Shouf shouf habibi!

Hush, Hush, Baby!
Abdullah, or Ap, as he is known to most people, is the son of Moroccan parents. This twenty-year-old Dutch lad doesn’t really know what to do with his life. What he really wants is to be an Arabian Hollywood star – of all the films the Americans are bound to make in the wake of 9/11. He and his Moroccan and Dutch friends all dream of a bright future, full of wealth and happiness. If the truth be known, however, none of them have the slightest prospects of a real career.
Ap doesn’t think too much of his family. His eldest brother is a police office and embodies just about everything that Ap hates about Dutch society. An office job that his brother arranges for Ap ends in disaster; shortly afterwards, Ap joins a group of friends planning to rob a bank. But the raid is a fiasco and Ap only just manages to escape the police by the skin of his teeth.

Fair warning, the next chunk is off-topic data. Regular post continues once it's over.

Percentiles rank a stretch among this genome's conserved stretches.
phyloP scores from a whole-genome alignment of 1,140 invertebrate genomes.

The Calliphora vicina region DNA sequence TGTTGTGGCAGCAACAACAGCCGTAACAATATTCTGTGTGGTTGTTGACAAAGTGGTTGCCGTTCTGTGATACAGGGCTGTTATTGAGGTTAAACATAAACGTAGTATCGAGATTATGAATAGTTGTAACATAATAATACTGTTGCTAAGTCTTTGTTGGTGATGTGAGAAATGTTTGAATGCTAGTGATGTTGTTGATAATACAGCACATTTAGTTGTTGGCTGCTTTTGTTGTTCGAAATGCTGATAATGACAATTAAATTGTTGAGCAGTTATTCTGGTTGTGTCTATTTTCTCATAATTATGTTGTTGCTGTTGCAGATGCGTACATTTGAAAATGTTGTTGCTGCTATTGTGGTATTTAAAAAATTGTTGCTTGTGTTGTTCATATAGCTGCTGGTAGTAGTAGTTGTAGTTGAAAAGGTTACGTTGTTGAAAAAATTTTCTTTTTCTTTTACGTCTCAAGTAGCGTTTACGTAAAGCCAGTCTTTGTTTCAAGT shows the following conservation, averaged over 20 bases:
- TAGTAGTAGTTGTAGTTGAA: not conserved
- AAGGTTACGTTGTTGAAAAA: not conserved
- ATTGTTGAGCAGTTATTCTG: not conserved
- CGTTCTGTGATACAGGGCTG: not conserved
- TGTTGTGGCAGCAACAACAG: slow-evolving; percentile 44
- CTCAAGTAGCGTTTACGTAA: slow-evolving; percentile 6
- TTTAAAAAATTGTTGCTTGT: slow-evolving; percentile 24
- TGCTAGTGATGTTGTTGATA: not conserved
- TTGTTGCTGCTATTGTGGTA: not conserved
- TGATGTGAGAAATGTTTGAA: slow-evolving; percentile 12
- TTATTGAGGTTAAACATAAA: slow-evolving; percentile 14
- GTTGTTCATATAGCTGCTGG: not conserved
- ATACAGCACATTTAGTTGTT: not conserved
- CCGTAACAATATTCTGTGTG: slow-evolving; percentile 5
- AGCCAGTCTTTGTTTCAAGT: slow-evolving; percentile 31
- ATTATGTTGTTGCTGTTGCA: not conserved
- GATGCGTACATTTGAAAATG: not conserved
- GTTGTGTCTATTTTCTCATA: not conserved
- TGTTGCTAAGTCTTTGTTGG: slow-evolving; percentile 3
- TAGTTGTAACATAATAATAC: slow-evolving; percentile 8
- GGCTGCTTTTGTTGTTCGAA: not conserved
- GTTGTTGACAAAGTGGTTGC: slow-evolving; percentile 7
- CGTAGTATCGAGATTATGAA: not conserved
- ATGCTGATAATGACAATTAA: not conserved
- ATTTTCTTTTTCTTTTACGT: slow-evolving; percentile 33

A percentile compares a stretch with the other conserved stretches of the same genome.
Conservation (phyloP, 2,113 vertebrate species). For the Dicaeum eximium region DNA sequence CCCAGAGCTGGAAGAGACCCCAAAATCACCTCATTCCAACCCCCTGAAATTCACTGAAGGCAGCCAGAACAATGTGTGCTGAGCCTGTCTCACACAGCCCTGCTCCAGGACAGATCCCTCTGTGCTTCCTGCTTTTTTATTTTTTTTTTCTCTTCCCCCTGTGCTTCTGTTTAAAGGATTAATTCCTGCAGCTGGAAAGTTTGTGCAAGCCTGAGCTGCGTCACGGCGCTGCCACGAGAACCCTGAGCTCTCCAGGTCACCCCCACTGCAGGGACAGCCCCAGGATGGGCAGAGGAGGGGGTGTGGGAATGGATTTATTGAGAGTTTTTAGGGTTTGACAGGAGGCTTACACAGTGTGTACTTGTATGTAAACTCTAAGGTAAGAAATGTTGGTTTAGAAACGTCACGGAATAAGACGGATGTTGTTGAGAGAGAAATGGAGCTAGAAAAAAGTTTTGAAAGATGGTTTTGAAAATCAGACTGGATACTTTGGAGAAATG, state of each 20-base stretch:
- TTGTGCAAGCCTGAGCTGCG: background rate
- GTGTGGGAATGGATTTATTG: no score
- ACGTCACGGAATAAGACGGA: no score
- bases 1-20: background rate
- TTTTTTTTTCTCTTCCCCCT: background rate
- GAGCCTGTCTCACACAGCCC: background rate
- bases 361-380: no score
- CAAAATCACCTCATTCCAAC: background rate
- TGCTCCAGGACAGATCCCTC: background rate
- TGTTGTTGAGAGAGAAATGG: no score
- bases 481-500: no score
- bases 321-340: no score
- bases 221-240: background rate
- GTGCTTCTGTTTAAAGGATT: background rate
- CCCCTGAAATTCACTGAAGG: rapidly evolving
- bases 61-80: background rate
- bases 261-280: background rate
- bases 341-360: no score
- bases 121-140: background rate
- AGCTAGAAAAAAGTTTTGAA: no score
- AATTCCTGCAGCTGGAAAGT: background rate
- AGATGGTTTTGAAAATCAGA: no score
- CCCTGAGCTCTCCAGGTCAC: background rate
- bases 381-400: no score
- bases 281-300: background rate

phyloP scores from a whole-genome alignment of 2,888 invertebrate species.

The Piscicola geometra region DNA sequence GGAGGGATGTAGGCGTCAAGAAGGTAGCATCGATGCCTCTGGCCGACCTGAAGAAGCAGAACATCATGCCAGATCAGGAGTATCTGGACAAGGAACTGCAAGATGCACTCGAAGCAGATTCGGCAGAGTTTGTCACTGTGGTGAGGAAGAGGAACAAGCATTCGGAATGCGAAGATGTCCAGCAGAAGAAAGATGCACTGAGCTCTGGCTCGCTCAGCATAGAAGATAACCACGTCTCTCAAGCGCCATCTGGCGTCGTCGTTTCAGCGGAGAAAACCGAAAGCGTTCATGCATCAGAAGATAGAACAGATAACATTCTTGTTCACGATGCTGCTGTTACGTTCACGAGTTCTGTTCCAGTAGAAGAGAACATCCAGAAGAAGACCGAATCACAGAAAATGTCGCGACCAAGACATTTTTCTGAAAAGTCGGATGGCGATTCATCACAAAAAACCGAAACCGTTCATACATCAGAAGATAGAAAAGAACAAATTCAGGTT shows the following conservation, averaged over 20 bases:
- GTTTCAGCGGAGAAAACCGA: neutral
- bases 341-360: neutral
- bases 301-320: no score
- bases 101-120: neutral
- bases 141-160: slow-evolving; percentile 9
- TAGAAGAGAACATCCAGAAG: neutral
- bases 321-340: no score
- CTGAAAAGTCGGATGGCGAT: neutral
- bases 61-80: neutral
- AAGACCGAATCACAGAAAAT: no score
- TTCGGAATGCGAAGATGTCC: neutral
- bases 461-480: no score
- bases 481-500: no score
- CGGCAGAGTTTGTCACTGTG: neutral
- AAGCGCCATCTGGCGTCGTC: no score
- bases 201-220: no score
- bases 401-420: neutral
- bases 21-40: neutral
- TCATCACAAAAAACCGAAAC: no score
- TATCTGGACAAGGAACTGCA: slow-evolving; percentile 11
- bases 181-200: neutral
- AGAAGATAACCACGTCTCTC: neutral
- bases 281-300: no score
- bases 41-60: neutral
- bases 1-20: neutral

Perhaps he’ll find some kind of support and direction in life by following the family’s traditions? Promising his father that he will marry a Moroccan girl, Ap also takes up a job working for a traditional Muslim butcher. He sets off for Morocco in search of a bride and, before long, wedding plans are well under way. It looks as though Ap might be heading for a bright and secure future. But then, things begin to go awry . . .
Albert ter Heerdt displays a fine sense of humour in his breathless comedy about second generation immigrant children caught between Islamic traditions and cultural change.
by Albert ter Heerdt
with Mimoun Oaïssa, Touriya Haoud, Najib Amhali, Bridget Maasland
Netherlands 2003 89’

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